Like its name, Twizel was never a pretty place. Indeed, when Twizel was chosen as the name for this new construction town, people screwed up their faces at the ugly sound of it – taken from the nearby river, Twizel is named after the Twizel Bridge in Northumberland, England. At its height Twizel boasted the largest school in Australasia.
The vast majority of houses in Twizel were simple rectangular dwellings plonked at an angle onto a bare section. The houses themselves were either relocated from Otematata or were built on a production line basis in Ōamaru by two companies – de Geest or Firman.
Even though Twizel has expanded and aged, and additions and plantings have softened the look of the place, it’s ‘hydro’ town beginnings can’t really be disguised. Around the original core of streets and workers’ houses, there are new small subdivisions with some quite elaborate and posh houses, but on surprisingly small, handkerchief-sized sections considering the vastness that surrounds the town.
But, apart from the town, there is also another side to living ‘in Twizel’ and that is the lifestyle blocks out the back of the town.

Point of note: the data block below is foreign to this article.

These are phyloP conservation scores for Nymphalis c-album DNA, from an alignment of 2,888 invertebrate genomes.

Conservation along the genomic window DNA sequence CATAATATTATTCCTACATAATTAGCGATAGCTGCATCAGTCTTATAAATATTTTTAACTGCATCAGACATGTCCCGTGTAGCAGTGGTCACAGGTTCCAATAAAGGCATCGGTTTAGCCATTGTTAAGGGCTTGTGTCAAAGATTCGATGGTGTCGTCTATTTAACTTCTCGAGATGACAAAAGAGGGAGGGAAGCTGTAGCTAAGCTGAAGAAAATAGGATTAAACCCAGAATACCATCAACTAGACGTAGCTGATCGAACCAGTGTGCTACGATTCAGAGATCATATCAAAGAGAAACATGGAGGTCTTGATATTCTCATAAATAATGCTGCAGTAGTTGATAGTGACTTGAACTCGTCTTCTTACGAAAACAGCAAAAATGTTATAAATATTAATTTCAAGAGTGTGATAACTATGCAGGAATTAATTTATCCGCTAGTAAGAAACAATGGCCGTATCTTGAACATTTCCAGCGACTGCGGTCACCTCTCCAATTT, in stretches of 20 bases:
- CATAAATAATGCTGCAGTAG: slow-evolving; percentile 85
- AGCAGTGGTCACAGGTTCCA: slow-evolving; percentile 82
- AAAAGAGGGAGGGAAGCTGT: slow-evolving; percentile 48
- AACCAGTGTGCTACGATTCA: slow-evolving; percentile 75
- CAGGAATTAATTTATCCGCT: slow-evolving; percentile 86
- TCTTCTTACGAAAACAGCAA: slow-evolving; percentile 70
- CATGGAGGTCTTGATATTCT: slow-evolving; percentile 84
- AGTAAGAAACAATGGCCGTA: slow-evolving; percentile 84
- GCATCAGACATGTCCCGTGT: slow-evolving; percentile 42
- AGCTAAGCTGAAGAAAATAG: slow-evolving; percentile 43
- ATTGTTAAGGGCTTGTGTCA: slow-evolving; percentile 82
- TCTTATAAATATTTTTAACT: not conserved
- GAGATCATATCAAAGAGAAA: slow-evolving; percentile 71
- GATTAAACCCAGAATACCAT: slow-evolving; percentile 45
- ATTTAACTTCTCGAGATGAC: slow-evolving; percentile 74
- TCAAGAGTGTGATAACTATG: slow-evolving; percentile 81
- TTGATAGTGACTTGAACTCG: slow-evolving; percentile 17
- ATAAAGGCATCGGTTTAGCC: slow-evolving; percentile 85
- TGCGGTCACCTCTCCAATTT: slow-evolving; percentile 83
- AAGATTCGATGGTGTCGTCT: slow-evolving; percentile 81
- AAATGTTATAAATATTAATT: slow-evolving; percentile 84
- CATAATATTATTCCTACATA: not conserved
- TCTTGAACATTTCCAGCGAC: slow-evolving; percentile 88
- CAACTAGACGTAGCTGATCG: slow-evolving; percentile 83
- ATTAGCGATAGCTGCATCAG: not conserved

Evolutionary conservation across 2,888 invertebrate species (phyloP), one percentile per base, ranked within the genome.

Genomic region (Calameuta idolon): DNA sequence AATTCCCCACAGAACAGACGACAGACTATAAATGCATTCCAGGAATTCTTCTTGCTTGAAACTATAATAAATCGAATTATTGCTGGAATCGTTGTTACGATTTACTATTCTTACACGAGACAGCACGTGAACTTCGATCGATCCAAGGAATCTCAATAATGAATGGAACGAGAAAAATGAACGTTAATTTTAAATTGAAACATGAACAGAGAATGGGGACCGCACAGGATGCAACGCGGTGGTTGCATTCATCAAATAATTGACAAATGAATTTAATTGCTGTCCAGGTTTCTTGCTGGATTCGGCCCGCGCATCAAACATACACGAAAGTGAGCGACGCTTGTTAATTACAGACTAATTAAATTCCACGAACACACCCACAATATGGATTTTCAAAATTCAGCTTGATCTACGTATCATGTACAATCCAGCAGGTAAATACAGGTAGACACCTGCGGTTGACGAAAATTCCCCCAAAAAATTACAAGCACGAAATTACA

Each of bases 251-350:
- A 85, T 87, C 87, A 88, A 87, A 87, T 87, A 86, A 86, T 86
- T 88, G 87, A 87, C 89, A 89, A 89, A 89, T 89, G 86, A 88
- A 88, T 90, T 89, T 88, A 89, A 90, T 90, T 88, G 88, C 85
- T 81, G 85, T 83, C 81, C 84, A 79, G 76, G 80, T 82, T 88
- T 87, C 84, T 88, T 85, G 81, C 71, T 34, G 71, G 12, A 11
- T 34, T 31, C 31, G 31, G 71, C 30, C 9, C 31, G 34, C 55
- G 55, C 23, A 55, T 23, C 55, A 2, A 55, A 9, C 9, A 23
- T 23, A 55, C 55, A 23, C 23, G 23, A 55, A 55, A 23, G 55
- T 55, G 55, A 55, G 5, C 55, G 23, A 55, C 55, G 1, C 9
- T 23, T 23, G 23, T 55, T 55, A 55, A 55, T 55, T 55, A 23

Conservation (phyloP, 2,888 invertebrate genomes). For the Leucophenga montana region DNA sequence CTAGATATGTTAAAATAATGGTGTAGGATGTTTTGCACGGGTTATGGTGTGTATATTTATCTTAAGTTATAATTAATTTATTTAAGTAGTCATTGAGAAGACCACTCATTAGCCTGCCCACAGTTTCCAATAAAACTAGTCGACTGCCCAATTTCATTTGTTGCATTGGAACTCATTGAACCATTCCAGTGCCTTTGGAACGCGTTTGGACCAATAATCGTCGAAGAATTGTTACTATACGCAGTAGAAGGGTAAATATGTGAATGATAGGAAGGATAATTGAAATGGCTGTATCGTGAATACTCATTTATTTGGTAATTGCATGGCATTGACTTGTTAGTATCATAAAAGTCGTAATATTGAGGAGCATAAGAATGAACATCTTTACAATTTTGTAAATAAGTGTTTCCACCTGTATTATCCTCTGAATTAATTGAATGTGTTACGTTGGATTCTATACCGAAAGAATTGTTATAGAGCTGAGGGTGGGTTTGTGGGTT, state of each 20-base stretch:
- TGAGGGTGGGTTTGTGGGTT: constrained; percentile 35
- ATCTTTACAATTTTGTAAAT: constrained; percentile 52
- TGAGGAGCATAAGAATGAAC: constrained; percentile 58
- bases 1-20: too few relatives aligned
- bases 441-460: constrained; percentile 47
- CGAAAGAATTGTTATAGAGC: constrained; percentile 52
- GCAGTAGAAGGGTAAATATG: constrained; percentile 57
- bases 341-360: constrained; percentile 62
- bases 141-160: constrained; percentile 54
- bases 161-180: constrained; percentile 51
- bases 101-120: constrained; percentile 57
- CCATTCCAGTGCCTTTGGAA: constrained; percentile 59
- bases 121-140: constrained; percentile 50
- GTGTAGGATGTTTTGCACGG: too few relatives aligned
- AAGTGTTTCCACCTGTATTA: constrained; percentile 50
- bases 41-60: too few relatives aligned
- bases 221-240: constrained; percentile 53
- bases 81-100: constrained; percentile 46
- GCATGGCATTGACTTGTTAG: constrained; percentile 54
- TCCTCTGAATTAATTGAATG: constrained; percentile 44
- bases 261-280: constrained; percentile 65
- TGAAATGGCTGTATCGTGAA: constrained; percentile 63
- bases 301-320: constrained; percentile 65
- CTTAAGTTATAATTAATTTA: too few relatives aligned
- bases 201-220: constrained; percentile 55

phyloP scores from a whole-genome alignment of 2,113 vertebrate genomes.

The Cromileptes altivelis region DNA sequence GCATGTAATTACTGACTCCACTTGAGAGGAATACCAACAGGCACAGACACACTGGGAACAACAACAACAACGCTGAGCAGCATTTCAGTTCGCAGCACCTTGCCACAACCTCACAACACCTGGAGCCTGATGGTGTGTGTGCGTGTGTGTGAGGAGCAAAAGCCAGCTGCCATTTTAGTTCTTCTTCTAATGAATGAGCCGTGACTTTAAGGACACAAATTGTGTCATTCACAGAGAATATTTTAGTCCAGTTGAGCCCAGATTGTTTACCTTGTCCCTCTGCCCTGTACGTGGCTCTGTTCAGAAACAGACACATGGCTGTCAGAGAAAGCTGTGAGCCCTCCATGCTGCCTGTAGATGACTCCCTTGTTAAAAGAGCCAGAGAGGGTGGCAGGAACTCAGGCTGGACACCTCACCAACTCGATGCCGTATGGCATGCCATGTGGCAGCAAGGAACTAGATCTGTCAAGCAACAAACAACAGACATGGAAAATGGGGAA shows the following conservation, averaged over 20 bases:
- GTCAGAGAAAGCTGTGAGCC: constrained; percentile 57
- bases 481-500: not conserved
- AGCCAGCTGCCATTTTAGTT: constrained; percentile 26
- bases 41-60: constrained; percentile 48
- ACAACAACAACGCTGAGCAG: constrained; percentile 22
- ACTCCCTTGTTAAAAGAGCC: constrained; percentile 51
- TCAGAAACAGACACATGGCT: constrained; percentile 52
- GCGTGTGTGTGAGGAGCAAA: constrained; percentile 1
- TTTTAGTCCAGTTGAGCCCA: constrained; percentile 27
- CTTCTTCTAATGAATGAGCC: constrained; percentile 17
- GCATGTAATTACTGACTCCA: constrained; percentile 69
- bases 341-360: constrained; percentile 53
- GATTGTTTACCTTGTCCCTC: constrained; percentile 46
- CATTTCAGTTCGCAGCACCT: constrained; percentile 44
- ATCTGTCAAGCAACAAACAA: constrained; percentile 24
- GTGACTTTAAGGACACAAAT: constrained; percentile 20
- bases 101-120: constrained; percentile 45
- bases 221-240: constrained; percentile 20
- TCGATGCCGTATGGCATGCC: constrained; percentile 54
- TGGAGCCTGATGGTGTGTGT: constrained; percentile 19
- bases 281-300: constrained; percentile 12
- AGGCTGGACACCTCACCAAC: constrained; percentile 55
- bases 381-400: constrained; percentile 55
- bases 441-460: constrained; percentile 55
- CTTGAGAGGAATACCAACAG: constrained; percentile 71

When creating the canal scheme, the Ministry of Works bought a number of farms and stations and these became difficult to ‘farm’ after being bisected by the canals. So, a local entrepreneur, Frank Hocken, bought the land and subdivided it as lifestyle blocks. The uptake was swift and ‘out the back of Twizel’ is now a sea of lifestyle blocks, some with flash houses, others with very, very rudimentary dwellings.
It is out here that wilding pines are out of control and I am surprised it is not a requirement for land owners – those on the lifestyle blocks – to clear them. But I understand that the home owners like the wildings for ‘privacy’.
It’s out here, where we were spending our six weeks.
The first four weeks were spent exploring as many of the side roads that we could, and getting to grips with the canal system. There are four towns in the Mackenzie – Fairlie, Tekapo, Twizel and Ōmarama.
It is the administrative centre of the Mackenzie District and now almost world famous because of the Fairlie Bakehouse that sees queues of people every day waiting patiently for one of the pies that they have heard so much about. The fame of Fairlie pies shows how something can take on a life of its own. As a pie enthusiast I can vouch for the fact that Fairlie pies are great, but there are many others around the country that are the equal and better.
We made just one visit to Fairlie as it’s on the other side of Burke’s Pass and you have to breakout of the Mackenzie basin to get there.
If there is a town in New Zealand that has the potential to rival Queenstown in terms of – watch how you say this Dick – ah, tourism potential, it is Tekapo. Lakes, skiing, spectacular scenery – it’s got it all, including artificial hot tubs, artificial skating, two ski fields nearby and lots of development that you feel is not universally approved of by all ‘locals’.